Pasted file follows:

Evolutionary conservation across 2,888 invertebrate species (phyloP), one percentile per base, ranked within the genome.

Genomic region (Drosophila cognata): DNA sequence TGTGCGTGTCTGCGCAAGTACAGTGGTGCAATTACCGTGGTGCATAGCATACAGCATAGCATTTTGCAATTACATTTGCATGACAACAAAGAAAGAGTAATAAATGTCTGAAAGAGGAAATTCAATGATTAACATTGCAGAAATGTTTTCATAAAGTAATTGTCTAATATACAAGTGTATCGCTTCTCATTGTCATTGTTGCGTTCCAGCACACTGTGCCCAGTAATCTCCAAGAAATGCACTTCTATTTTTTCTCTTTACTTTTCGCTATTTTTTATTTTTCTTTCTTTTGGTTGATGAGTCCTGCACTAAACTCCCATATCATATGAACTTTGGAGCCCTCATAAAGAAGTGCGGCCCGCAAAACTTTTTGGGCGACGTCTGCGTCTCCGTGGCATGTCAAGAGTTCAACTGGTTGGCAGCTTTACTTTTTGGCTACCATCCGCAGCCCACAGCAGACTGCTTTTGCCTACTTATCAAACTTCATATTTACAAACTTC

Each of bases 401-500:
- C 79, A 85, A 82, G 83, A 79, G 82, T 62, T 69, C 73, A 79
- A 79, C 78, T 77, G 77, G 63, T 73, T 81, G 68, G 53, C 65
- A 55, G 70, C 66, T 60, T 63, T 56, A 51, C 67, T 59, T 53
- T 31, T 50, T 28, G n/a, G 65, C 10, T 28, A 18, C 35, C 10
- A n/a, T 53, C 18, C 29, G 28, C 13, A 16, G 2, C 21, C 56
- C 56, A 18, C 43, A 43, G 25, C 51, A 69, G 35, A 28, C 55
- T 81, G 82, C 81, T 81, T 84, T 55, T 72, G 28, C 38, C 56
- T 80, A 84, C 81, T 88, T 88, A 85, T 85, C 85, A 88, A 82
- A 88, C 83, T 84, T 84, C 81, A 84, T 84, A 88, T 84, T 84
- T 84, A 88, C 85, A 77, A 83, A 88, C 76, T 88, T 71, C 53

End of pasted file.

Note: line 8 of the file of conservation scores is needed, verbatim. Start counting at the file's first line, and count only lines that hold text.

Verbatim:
- A n/a, T 53, C 18, C 29, G 28, C 13, A 16, G 2, C 21, C 56